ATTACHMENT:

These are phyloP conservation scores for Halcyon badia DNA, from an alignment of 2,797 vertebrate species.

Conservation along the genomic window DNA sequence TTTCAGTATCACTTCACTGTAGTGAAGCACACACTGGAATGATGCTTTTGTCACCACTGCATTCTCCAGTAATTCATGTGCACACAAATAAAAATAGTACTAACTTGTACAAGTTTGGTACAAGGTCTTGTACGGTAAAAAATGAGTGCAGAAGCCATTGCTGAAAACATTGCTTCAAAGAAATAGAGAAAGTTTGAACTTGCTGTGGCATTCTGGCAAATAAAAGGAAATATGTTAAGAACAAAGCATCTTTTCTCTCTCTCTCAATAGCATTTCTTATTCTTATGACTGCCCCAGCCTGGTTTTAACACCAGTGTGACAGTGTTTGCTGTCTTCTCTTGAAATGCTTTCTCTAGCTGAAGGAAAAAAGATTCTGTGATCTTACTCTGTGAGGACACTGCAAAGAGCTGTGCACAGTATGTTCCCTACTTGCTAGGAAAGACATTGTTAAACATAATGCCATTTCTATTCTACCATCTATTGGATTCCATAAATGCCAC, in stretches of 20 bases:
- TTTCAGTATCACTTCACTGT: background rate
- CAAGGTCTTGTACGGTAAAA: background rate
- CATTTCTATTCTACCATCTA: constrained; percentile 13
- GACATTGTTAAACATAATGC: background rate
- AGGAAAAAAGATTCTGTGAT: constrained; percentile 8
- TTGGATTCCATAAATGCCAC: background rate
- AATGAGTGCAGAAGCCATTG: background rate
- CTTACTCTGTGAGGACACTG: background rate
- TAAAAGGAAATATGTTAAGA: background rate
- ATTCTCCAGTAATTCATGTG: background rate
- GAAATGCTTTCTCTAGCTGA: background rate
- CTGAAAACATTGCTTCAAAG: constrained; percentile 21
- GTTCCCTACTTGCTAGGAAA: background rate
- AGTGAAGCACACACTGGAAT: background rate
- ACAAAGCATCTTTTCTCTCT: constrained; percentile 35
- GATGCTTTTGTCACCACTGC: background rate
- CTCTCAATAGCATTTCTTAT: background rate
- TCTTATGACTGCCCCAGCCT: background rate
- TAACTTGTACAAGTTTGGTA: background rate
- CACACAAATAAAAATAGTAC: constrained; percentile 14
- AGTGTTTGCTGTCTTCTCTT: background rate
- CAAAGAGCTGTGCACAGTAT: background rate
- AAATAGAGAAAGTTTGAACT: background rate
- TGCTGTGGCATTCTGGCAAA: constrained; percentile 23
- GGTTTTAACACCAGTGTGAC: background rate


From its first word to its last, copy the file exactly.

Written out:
These are phyloP conservation scores for Halcyon badia DNA, from an alignment of 2,797 vertebrate species.

Conservation along the genomic window DNA sequence TTTCAGTATCACTTCACTGTAGTGAAGCACACACTGGAATGATGCTTTTGTCACCACTGCATTCTCCAGTAATTCATGTGCACACAAATAAAAATAGTACTAACTTGTACAAGTTTGGTACAAGGTCTTGTACGGTAAAAAATGAGTGCAGAAGCCATTGCTGAAAACATTGCTTCAAAGAAATAGAGAAAGTTTGAACTTGCTGTGGCATTCTGGCAAATAAAAGGAAATATGTTAAGAACAAAGCATCTTTTCTCTCTCTCTCAATAGCATTTCTTATTCTTATGACTGCCCCAGCCTGGTTTTAACACCAGTGTGACAGTGTTTGCTGTCTTCTCTTGAAATGCTTTCTCTAGCTGAAGGAAAAAAGATTCTGTGATCTTACTCTGTGAGGACACTGCAAAGAGCTGTGCACAGTATGTTCCCTACTTGCTAGGAAAGACATTGTTAAACATAATGCCATTTCTATTCTACCATCTATTGGATTCCATAAATGCCAC, in stretches of 20 bases:
- TTTCAGTATCACTTCACTGT: background rate
- CAAGGTCTTGTACGGTAAAA: background rate
- CATTTCTATTCTACCATCTA: constrained; percentile 13
- GACATTGTTAAACATAATGC: background rate
- AGGAAAAAAGATTCTGTGAT: constrained; percentile 8
- TTGGATTCCATAAATGCCAC: background rate
- AATGAGTGCAGAAGCCATTG: background rate
- CTTACTCTGTGAGGACACTG: background rate
- TAAAAGGAAATATGTTAAGA: background rate
- ATTCTCCAGTAATTCATGTG: background rate
- GAAATGCTTTCTCTAGCTGA: background rate
- CTGAAAACATTGCTTCAAAG: constrained; percentile 21
- GTTCCCTACTTGCTAGGAAA: background rate
- AGTGAAGCACACACTGGAAT: background rate
- ACAAAGCATCTTTTCTCTCT: constrained; percentile 35
- GATGCTTTTGTCACCACTGC: background rate
- CTCTCAATAGCATTTCTTAT: background rate
- TCTTATGACTGCCCCAGCCT: background rate
- TAACTTGTACAAGTTTGGTA: background rate
- CACACAAATAAAAATAGTAC: constrained; percentile 14
- AGTGTTTGCTGTCTTCTCTT: background rate
- CAAAGAGCTGTGCACAGTAT: background rate
- AAATAGAGAAAGTTTGAACT: background rate
- TGCTGTGGCATTCTGGCAAA: constrained; percentile 23
- GGTTTTAACACCAGTGTGAC: background rate